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This post contains affiliate links you can use to purchase the book. If you buy the book using that link, I will receive a small commission from the sale.The Reluctant Fundamentalist by Mohsin Hamid
Published by Penguin on April 3, 2007
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(Last Updated On: November 24, 2021)
At a cafe table in Lahore, a bearded Pakistani man converses with an uneasy American stranger. As dusk deepens to night, he begins the tale that has brought them to this fateful encounter...
Changez is living an immigrant's dream of America. At the top of his class at Princeton, he is snapped up by an elite valuation firm. He thrives on the energy of New York, and his budding romance with elegant, beautiful Erica promises entry into Manhattan society at the same exalted level once occupied by his own family back in Lahore.
But in the wake of September 11, Changez finds his position in his adopted city suddenly overturned and his relationship with Erica shifting. And Changez's own identity is in seismic shift as well, unearthing allegiances more fundamental than money, power, and maybe even love.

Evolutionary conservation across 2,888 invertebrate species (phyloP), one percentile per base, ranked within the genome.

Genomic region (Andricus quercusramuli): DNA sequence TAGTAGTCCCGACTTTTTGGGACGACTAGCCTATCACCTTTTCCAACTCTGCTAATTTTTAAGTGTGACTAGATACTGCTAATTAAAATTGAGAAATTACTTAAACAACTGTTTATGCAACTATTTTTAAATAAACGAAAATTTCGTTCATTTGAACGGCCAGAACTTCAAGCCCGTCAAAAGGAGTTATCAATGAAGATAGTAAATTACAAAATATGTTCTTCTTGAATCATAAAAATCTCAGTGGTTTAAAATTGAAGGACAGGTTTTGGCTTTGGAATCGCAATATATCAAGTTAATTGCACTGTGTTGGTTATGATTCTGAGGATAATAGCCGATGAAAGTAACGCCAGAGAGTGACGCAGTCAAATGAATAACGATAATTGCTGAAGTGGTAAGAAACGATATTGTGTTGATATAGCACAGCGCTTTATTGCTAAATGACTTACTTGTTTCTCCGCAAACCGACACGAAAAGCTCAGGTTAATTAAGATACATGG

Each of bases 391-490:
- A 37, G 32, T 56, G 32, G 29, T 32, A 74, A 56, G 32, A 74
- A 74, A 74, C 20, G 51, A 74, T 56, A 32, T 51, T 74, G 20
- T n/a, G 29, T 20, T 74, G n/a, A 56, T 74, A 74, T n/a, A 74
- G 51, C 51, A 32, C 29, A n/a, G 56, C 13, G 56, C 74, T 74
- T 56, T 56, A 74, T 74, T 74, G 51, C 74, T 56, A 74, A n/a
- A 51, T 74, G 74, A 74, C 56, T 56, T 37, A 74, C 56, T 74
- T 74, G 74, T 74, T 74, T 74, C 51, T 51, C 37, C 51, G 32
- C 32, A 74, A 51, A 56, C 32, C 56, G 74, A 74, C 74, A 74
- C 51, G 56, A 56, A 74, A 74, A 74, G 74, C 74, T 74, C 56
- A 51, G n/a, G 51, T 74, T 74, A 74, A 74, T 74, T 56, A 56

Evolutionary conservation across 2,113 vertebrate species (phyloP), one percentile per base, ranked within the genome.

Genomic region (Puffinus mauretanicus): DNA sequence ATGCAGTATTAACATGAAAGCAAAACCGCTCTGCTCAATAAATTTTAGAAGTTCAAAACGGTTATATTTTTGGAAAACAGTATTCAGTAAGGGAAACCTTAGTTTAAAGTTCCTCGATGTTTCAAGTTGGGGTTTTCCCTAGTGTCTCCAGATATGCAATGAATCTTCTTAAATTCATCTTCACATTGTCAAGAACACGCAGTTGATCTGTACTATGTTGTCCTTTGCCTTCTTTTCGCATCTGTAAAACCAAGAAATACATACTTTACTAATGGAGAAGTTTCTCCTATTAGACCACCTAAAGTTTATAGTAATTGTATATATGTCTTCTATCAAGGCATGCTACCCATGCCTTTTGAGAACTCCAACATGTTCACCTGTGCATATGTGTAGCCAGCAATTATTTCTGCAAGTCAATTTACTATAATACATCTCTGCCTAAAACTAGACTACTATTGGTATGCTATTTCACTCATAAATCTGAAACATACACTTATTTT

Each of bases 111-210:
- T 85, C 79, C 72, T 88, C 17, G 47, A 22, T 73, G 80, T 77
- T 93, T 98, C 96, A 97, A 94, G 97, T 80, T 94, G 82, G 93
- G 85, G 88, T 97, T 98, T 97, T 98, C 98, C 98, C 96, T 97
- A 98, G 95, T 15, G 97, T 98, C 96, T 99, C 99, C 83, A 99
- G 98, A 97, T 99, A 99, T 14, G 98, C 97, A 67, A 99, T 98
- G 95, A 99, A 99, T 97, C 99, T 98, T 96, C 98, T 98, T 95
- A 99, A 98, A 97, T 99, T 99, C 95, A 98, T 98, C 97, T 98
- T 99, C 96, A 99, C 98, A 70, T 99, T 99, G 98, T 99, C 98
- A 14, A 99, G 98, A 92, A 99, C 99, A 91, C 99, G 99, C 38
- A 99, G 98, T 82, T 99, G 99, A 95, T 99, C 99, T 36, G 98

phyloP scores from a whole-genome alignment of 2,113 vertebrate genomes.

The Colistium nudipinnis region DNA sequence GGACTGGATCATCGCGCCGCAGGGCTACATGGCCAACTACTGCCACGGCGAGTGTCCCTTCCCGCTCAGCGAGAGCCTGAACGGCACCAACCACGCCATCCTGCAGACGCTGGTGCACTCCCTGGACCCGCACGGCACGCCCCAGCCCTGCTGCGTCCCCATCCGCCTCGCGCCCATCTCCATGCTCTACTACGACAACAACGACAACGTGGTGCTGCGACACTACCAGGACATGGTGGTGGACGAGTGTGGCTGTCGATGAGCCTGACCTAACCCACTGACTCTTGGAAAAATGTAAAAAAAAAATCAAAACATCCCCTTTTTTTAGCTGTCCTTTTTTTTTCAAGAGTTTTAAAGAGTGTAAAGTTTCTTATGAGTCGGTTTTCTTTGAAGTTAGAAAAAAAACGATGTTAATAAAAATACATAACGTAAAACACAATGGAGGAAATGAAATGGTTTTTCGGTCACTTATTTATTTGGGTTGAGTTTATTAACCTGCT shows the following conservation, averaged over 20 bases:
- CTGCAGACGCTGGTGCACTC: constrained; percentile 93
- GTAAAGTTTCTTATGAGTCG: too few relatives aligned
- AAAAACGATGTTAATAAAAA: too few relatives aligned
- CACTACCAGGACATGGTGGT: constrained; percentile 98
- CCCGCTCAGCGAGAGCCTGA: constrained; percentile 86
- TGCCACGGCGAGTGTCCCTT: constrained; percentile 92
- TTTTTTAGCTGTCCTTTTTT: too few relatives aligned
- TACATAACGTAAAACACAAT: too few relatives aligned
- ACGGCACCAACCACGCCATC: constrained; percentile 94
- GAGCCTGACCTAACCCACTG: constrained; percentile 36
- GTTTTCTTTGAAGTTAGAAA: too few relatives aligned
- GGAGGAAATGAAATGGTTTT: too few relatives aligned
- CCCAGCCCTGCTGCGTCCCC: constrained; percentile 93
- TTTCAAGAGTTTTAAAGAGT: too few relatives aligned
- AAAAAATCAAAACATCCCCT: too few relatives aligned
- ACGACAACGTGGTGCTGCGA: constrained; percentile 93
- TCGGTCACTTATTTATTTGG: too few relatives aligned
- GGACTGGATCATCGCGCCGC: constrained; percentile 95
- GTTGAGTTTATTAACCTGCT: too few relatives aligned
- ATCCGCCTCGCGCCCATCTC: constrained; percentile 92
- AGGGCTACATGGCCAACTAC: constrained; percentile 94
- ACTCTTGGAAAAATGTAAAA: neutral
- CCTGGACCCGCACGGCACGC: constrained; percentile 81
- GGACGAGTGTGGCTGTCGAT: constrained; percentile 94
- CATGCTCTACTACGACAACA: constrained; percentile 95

what i liked about the reluctant fundamentalist
- I’m honestly having such good luck with books read for school! I thoroughly enjoyed this one too, which was surprising, because I even had to lead a class discussion on this one.
- I loved the way that this book was told. Changez is sitting in a cafe and telling this whole story, and the whole time he’s kind of an unreliable narrator. You never know if he’s actually telling the truth or if he’s withholding any information. Then you’re brought back into the present at the end of the book.
- Changez ends up being a very interesting character. He grew on me.
- This book takes an interesting look on 9/11 through the eyes of a Pakistani man, which was a different POV.
The only reason I’m giving it 4 stars is that though I really enjoyed it, it’s not a favorite of mine!